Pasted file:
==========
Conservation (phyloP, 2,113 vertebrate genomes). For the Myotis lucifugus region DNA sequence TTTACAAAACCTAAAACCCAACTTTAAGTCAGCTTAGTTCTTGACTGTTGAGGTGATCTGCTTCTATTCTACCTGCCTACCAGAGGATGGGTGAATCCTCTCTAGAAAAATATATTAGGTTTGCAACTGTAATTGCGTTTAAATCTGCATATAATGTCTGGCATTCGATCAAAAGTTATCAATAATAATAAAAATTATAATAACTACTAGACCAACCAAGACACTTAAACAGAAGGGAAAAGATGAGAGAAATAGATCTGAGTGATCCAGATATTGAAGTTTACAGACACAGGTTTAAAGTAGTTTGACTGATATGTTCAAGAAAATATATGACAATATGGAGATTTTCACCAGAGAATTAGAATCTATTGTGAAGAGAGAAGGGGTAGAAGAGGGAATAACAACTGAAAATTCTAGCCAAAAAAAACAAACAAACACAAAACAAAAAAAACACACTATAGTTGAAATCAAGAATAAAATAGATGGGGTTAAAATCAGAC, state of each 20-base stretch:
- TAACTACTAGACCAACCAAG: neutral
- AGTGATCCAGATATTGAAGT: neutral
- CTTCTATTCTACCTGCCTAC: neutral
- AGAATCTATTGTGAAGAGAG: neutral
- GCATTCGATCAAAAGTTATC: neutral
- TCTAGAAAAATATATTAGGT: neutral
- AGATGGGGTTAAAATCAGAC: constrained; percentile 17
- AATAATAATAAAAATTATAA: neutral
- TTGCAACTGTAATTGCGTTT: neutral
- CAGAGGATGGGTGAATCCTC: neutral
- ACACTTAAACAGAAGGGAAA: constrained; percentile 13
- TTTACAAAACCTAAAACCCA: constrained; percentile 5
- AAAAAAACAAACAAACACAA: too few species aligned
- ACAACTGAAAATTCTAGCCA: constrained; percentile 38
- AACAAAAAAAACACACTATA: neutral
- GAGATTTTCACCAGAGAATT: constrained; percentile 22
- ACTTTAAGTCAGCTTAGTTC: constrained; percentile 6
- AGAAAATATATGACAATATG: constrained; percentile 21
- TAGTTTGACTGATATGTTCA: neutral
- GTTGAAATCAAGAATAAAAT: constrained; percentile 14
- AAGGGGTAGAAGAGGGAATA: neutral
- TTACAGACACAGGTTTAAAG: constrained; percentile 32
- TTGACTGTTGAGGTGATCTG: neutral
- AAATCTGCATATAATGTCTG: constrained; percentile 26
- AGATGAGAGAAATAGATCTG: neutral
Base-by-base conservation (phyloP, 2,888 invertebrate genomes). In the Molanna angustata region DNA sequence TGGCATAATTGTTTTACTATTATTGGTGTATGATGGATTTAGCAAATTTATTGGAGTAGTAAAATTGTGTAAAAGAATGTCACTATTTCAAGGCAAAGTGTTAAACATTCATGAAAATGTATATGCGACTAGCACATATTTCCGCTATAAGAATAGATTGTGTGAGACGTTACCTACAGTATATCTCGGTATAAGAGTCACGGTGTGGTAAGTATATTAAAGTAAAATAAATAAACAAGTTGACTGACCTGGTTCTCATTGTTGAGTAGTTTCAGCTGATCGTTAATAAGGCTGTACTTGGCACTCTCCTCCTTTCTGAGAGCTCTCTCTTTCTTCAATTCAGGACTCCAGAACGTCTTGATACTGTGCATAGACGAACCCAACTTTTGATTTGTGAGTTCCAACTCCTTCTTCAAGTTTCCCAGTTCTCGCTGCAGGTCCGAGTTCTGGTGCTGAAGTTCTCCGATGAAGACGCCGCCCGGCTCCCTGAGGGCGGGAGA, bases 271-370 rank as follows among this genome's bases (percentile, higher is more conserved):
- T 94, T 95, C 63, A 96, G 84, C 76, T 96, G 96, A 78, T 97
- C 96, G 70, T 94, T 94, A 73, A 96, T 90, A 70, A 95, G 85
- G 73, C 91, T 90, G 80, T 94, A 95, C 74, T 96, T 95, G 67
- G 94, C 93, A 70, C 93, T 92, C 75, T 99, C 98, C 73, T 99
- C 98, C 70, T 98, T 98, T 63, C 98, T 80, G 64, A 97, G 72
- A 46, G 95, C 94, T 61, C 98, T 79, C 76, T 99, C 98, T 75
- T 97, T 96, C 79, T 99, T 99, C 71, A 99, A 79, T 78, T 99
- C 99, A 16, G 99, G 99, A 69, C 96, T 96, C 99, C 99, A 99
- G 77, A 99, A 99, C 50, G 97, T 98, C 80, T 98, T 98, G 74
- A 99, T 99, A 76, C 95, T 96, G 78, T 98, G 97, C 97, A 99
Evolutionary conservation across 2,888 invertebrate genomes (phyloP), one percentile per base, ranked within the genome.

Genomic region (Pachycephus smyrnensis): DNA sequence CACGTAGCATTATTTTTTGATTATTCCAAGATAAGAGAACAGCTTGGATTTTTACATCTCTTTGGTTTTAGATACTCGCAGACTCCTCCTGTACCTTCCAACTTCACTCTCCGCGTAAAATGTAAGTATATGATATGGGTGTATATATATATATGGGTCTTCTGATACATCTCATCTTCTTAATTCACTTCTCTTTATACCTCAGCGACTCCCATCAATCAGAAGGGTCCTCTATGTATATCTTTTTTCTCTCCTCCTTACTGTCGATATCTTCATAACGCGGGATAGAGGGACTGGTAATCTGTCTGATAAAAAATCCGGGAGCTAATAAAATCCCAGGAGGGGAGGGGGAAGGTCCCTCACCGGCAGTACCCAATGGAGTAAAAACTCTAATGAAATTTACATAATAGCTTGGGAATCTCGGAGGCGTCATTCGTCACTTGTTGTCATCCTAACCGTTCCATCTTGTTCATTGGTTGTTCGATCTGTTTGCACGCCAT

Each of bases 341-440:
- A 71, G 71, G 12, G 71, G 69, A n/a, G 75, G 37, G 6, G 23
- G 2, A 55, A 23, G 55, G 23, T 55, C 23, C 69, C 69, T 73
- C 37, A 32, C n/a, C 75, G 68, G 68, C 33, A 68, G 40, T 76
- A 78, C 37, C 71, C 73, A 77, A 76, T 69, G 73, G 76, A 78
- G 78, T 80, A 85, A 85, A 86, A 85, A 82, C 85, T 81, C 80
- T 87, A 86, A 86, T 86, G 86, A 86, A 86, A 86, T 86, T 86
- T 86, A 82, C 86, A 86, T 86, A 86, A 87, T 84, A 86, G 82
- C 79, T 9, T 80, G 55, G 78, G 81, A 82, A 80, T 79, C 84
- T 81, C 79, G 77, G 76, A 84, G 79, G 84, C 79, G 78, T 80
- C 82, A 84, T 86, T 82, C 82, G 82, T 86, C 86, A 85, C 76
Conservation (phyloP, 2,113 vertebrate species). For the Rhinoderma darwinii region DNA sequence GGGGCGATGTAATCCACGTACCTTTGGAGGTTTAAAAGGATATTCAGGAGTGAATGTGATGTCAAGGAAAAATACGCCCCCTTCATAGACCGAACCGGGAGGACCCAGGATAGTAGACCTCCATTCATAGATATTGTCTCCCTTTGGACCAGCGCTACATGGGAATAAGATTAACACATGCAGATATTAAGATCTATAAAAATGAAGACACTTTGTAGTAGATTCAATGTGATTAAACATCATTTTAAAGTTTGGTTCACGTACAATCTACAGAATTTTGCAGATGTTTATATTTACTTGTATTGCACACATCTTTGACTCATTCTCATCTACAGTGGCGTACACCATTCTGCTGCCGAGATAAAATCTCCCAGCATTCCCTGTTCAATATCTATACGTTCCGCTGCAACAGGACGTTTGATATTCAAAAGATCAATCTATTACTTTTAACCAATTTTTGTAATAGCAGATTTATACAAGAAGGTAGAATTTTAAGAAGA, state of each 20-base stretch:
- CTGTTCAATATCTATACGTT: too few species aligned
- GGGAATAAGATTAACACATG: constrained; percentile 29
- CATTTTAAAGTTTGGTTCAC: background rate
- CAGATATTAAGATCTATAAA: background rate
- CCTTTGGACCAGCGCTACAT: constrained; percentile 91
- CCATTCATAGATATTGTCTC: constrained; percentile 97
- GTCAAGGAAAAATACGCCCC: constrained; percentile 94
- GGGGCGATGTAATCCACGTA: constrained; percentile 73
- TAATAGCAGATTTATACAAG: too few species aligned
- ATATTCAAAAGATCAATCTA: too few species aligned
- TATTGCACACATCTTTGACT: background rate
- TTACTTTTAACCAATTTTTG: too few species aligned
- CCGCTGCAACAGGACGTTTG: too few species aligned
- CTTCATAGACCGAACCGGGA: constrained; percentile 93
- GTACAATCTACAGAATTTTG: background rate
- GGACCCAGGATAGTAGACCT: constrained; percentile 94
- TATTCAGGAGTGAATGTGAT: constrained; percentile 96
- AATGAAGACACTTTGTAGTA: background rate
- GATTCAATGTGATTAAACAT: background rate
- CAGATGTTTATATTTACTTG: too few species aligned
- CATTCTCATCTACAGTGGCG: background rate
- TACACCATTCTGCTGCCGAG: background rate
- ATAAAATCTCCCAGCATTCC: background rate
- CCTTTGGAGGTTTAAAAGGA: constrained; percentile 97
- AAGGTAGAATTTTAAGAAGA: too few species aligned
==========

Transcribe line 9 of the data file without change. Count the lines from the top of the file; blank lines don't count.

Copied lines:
- AATAATAATAAAAATTATAA: neutral